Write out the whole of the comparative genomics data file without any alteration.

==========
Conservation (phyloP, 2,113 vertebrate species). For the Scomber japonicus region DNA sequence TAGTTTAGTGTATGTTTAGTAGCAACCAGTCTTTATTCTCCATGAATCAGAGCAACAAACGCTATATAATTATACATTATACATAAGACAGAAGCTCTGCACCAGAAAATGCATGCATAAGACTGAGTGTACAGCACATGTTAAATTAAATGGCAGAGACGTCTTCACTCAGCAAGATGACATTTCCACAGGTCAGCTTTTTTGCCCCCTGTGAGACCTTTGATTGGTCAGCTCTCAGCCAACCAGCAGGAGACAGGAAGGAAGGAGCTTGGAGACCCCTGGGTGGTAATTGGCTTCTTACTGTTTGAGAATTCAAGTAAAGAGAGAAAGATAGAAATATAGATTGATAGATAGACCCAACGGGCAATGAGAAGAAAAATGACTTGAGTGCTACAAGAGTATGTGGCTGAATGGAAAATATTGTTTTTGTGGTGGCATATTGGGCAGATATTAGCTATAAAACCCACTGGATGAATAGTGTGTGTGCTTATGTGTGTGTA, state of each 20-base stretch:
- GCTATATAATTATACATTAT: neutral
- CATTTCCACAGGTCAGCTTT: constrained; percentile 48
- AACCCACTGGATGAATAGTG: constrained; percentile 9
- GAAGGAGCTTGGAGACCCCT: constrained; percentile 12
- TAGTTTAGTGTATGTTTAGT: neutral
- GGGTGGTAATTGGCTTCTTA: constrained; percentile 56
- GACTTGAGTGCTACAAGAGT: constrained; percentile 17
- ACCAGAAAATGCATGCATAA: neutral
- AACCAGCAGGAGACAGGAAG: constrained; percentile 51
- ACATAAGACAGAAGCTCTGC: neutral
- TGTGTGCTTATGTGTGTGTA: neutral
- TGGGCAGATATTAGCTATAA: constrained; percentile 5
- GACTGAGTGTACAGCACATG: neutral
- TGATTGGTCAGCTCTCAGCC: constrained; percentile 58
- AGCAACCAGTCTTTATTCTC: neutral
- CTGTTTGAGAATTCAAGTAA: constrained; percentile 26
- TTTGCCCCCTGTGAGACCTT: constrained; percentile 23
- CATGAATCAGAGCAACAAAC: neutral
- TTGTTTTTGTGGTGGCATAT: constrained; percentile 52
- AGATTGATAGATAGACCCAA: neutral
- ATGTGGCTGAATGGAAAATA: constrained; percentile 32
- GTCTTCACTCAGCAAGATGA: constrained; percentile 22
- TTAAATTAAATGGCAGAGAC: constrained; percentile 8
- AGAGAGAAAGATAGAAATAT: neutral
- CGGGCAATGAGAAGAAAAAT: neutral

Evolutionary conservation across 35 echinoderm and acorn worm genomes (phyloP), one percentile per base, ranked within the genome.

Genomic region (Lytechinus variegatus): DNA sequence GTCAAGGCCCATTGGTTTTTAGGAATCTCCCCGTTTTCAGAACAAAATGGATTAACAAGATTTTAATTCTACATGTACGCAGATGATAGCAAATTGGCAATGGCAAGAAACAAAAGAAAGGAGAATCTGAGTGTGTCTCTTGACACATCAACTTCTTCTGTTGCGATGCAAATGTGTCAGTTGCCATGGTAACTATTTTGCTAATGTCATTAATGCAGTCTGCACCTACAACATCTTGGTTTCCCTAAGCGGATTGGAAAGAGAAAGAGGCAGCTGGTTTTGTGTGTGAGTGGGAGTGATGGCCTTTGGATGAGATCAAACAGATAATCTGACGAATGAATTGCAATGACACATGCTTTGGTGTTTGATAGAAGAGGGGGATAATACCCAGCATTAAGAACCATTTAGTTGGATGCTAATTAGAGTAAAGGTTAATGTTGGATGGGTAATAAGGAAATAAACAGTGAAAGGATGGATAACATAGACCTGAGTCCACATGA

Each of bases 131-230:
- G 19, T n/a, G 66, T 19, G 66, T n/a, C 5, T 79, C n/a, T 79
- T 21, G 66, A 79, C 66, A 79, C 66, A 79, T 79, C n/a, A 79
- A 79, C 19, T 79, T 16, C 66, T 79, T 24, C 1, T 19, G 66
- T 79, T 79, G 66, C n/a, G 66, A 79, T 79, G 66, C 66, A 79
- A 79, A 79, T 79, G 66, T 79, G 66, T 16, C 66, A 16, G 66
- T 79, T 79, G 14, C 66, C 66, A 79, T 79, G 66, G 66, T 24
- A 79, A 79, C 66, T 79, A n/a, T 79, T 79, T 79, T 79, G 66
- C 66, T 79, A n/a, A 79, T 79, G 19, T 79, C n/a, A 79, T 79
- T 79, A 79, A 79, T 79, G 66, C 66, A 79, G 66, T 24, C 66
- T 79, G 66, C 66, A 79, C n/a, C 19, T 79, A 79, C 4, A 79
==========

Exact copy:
Conservation (phyloP, 2,113 vertebrate species). For the Scomber japonicus region DNA sequence TAGTTTAGTGTATGTTTAGTAGCAACCAGTCTTTATTCTCCATGAATCAGAGCAACAAACGCTATATAATTATACATTATACATAAGACAGAAGCTCTGCACCAGAAAATGCATGCATAAGACTGAGTGTACAGCACATGTTAAATTAAATGGCAGAGACGTCTTCACTCAGCAAGATGACATTTCCACAGGTCAGCTTTTTTGCCCCCTGTGAGACCTTTGATTGGTCAGCTCTCAGCCAACCAGCAGGAGACAGGAAGGAAGGAGCTTGGAGACCCCTGGGTGGTAATTGGCTTCTTACTGTTTGAGAATTCAAGTAAAGAGAGAAAGATAGAAATATAGATTGATAGATAGACCCAACGGGCAATGAGAAGAAAAATGACTTGAGTGCTACAAGAGTATGTGGCTGAATGGAAAATATTGTTTTTGTGGTGGCATATTGGGCAGATATTAGCTATAAAACCCACTGGATGAATAGTGTGTGTGCTTATGTGTGTGTA, state of each 20-base stretch:
- GCTATATAATTATACATTAT: neutral
- CATTTCCACAGGTCAGCTTT: constrained; percentile 48
- AACCCACTGGATGAATAGTG: constrained; percentile 9
- GAAGGAGCTTGGAGACCCCT: constrained; percentile 12
- TAGTTTAGTGTATGTTTAGT: neutral
- GGGTGGTAATTGGCTTCTTA: constrained; percentile 56
- GACTTGAGTGCTACAAGAGT: constrained; percentile 17
- ACCAGAAAATGCATGCATAA: neutral
- AACCAGCAGGAGACAGGAAG: constrained; percentile 51
- ACATAAGACAGAAGCTCTGC: neutral
- TGTGTGCTTATGTGTGTGTA: neutral
- TGGGCAGATATTAGCTATAA: constrained; percentile 5
- GACTGAGTGTACAGCACATG: neutral
- TGATTGGTCAGCTCTCAGCC: constrained; percentile 58
- AGCAACCAGTCTTTATTCTC: neutral
- CTGTTTGAGAATTCAAGTAA: constrained; percentile 26
- TTTGCCCCCTGTGAGACCTT: constrained; percentile 23
- CATGAATCAGAGCAACAAAC: neutral
- TTGTTTTTGTGGTGGCATAT: constrained; percentile 52
- AGATTGATAGATAGACCCAA: neutral
- ATGTGGCTGAATGGAAAATA: constrained; percentile 32
- GTCTTCACTCAGCAAGATGA: constrained; percentile 22
- TTAAATTAAATGGCAGAGAC: constrained; percentile 8
- AGAGAGAAAGATAGAAATAT: neutral
- CGGGCAATGAGAAGAAAAAT: neutral

Evolutionary conservation across 35 echinoderm and acorn worm genomes (phyloP), one percentile per base, ranked within the genome.

Genomic region (Lytechinus variegatus): DNA sequence GTCAAGGCCCATTGGTTTTTAGGAATCTCCCCGTTTTCAGAACAAAATGGATTAACAAGATTTTAATTCTACATGTACGCAGATGATAGCAAATTGGCAATGGCAAGAAACAAAAGAAAGGAGAATCTGAGTGTGTCTCTTGACACATCAACTTCTTCTGTTGCGATGCAAATGTGTCAGTTGCCATGGTAACTATTTTGCTAATGTCATTAATGCAGTCTGCACCTACAACATCTTGGTTTCCCTAAGCGGATTGGAAAGAGAAAGAGGCAGCTGGTTTTGTGTGTGAGTGGGAGTGATGGCCTTTGGATGAGATCAAACAGATAATCTGACGAATGAATTGCAATGACACATGCTTTGGTGTTTGATAGAAGAGGGGGATAATACCCAGCATTAAGAACCATTTAGTTGGATGCTAATTAGAGTAAAGGTTAATGTTGGATGGGTAATAAGGAAATAAACAGTGAAAGGATGGATAACATAGACCTGAGTCCACATGA

Each of bases 131-230:
- G 19, T n/a, G 66, T 19, G 66, T n/a, C 5, T 79, C n/a, T 79
- T 21, G 66, A 79, C 66, A 79, C 66, A 79, T 79, C n/a, A 79
- A 79, C 19, T 79, T 16, C 66, T 79, T 24, C 1, T 19, G 66
- T 79, T 79, G 66, C n/a, G 66, A 79, T 79, G 66, C 66, A 79
- A 79, A 79, T 79, G 66, T 79, G 66, T 16, C 66, A 16, G 66
- T 79, T 79, G 14, C 66, C 66, A 79, T 79, G 66, G 66, T 24
- A 79, A 79, C 66, T 79, A n/a, T 79, T 79, T 79, T 79, G 66
- C 66, T 79, A n/a, A 79, T 79, G 19, T 79, C n/a, A 79, T 79
- T 79, A 79, A 79, T 79, G 66, C 66, A 79, G 66, T 24, C 66
- T 79, G 66, C 66, A 79, C n/a, C 19, T 79, A 79, C 4, A 79